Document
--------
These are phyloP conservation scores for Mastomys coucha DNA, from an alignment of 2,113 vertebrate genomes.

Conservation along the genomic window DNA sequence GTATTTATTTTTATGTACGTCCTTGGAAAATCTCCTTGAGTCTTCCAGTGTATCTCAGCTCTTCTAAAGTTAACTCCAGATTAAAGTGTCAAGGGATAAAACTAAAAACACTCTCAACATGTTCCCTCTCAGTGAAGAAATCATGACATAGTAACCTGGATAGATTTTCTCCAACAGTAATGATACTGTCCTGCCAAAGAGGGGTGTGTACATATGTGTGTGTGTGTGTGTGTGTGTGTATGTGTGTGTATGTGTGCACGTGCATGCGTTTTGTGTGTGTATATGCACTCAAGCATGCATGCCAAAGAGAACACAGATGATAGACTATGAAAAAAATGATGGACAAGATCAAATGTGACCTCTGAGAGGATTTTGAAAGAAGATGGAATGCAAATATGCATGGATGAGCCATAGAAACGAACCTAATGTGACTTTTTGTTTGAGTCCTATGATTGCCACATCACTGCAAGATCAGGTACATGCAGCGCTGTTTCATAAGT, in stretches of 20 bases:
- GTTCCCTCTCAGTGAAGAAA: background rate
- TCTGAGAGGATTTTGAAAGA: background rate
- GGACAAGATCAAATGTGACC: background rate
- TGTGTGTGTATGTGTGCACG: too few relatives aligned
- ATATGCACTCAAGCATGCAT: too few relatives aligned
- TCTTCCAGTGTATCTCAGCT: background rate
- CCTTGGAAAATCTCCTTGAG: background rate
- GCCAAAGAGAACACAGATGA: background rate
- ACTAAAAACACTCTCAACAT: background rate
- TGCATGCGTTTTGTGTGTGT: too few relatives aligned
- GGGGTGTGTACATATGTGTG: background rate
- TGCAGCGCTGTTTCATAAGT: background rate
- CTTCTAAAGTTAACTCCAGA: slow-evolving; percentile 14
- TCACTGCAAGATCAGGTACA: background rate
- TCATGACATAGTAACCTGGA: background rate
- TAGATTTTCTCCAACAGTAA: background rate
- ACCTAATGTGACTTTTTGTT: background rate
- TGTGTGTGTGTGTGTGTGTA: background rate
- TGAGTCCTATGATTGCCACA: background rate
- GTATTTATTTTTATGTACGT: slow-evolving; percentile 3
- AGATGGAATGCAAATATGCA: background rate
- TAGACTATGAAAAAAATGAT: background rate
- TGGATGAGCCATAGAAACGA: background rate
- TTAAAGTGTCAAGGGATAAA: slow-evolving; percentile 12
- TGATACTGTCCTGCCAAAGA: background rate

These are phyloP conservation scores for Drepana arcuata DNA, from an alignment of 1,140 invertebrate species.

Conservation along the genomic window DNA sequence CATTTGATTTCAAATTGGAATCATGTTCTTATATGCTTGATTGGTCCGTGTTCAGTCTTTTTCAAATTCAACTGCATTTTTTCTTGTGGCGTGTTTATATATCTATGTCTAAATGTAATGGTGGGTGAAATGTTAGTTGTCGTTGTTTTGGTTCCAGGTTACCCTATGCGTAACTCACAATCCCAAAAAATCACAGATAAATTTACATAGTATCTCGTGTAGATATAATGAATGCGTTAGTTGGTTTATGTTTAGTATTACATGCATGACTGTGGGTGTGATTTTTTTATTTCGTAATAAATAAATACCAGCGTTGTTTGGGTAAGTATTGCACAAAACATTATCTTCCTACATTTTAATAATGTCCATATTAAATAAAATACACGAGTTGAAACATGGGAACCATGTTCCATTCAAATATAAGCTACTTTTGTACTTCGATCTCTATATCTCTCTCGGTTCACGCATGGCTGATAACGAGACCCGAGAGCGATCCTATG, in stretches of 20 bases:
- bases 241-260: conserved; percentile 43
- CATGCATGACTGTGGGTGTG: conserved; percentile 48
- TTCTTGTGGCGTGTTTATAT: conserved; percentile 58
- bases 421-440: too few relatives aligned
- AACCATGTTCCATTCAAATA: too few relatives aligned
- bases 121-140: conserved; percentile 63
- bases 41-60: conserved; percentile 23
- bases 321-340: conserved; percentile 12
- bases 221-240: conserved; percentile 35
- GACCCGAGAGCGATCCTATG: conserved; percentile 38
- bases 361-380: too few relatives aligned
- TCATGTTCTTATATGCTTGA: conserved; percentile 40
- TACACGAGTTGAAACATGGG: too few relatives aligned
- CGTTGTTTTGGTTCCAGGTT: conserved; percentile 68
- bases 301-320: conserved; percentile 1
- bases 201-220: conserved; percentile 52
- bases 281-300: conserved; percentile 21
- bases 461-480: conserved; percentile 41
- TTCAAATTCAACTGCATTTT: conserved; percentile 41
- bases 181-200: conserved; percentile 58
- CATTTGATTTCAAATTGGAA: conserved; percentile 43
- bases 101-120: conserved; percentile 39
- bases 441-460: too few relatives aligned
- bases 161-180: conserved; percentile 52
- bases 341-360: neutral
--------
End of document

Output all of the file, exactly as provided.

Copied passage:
These are phyloP conservation scores for Mastomys coucha DNA, from an alignment of 2,113 vertebrate genomes.

Conservation along the genomic window DNA sequence GTATTTATTTTTATGTACGTCCTTGGAAAATCTCCTTGAGTCTTCCAGTGTATCTCAGCTCTTCTAAAGTTAACTCCAGATTAAAGTGTCAAGGGATAAAACTAAAAACACTCTCAACATGTTCCCTCTCAGTGAAGAAATCATGACATAGTAACCTGGATAGATTTTCTCCAACAGTAATGATACTGTCCTGCCAAAGAGGGGTGTGTACATATGTGTGTGTGTGTGTGTGTGTGTGTATGTGTGTGTATGTGTGCACGTGCATGCGTTTTGTGTGTGTATATGCACTCAAGCATGCATGCCAAAGAGAACACAGATGATAGACTATGAAAAAAATGATGGACAAGATCAAATGTGACCTCTGAGAGGATTTTGAAAGAAGATGGAATGCAAATATGCATGGATGAGCCATAGAAACGAACCTAATGTGACTTTTTGTTTGAGTCCTATGATTGCCACATCACTGCAAGATCAGGTACATGCAGCGCTGTTTCATAAGT, in stretches of 20 bases:
- GTTCCCTCTCAGTGAAGAAA: background rate
- TCTGAGAGGATTTTGAAAGA: background rate
- GGACAAGATCAAATGTGACC: background rate
- TGTGTGTGTATGTGTGCACG: too few relatives aligned
- ATATGCACTCAAGCATGCAT: too few relatives aligned
- TCTTCCAGTGTATCTCAGCT: background rate
- CCTTGGAAAATCTCCTTGAG: background rate
- GCCAAAGAGAACACAGATGA: background rate
- ACTAAAAACACTCTCAACAT: background rate
- TGCATGCGTTTTGTGTGTGT: too few relatives aligned
- GGGGTGTGTACATATGTGTG: background rate
- TGCAGCGCTGTTTCATAAGT: background rate
- CTTCTAAAGTTAACTCCAGA: slow-evolving; percentile 14
- TCACTGCAAGATCAGGTACA: background rate
- TCATGACATAGTAACCTGGA: background rate
- TAGATTTTCTCCAACAGTAA: background rate
- ACCTAATGTGACTTTTTGTT: background rate
- TGTGTGTGTGTGTGTGTGTA: background rate
- TGAGTCCTATGATTGCCACA: background rate
- GTATTTATTTTTATGTACGT: slow-evolving; percentile 3
- AGATGGAATGCAAATATGCA: background rate
- TAGACTATGAAAAAAATGAT: background rate
- TGGATGAGCCATAGAAACGA: background rate
- TTAAAGTGTCAAGGGATAAA: slow-evolving; percentile 12
- TGATACTGTCCTGCCAAAGA: background rate

These are phyloP conservation scores for Drepana arcuata DNA, from an alignment of 1,140 invertebrate species.

Conservation along the genomic window DNA sequence CATTTGATTTCAAATTGGAATCATGTTCTTATATGCTTGATTGGTCCGTGTTCAGTCTTTTTCAAATTCAACTGCATTTTTTCTTGTGGCGTGTTTATATATCTATGTCTAAATGTAATGGTGGGTGAAATGTTAGTTGTCGTTGTTTTGGTTCCAGGTTACCCTATGCGTAACTCACAATCCCAAAAAATCACAGATAAATTTACATAGTATCTCGTGTAGATATAATGAATGCGTTAGTTGGTTTATGTTTAGTATTACATGCATGACTGTGGGTGTGATTTTTTTATTTCGTAATAAATAAATACCAGCGTTGTTTGGGTAAGTATTGCACAAAACATTATCTTCCTACATTTTAATAATGTCCATATTAAATAAAATACACGAGTTGAAACATGGGAACCATGTTCCATTCAAATATAAGCTACTTTTGTACTTCGATCTCTATATCTCTCTCGGTTCACGCATGGCTGATAACGAGACCCGAGAGCGATCCTATG, in stretches of 20 bases:
- bases 241-260: conserved; percentile 43
- CATGCATGACTGTGGGTGTG: conserved; percentile 48
- TTCTTGTGGCGTGTTTATAT: conserved; percentile 58
- bases 421-440: too few relatives aligned
- AACCATGTTCCATTCAAATA: too few relatives aligned
- bases 121-140: conserved; percentile 63
- bases 41-60: conserved; percentile 23
- bases 321-340: conserved; percentile 12
- bases 221-240: conserved; percentile 35
- GACCCGAGAGCGATCCTATG: conserved; percentile 38
- bases 361-380: too few relatives aligned
- TCATGTTCTTATATGCTTGA: conserved; percentile 40
- TACACGAGTTGAAACATGGG: too few relatives aligned
- CGTTGTTTTGGTTCCAGGTT: conserved; percentile 68
- bases 301-320: conserved; percentile 1
- bases 201-220: conserved; percentile 52
- bases 281-300: conserved; percentile 21
- bases 461-480: conserved; percentile 41
- TTCAAATTCAACTGCATTTT: conserved; percentile 41
- bases 181-200: conserved; percentile 58
- CATTTGATTTCAAATTGGAA: conserved; percentile 43
- bases 101-120: conserved; percentile 39
- bases 441-460: too few relatives aligned
- bases 161-180: conserved; percentile 52
- bases 341-360: neutral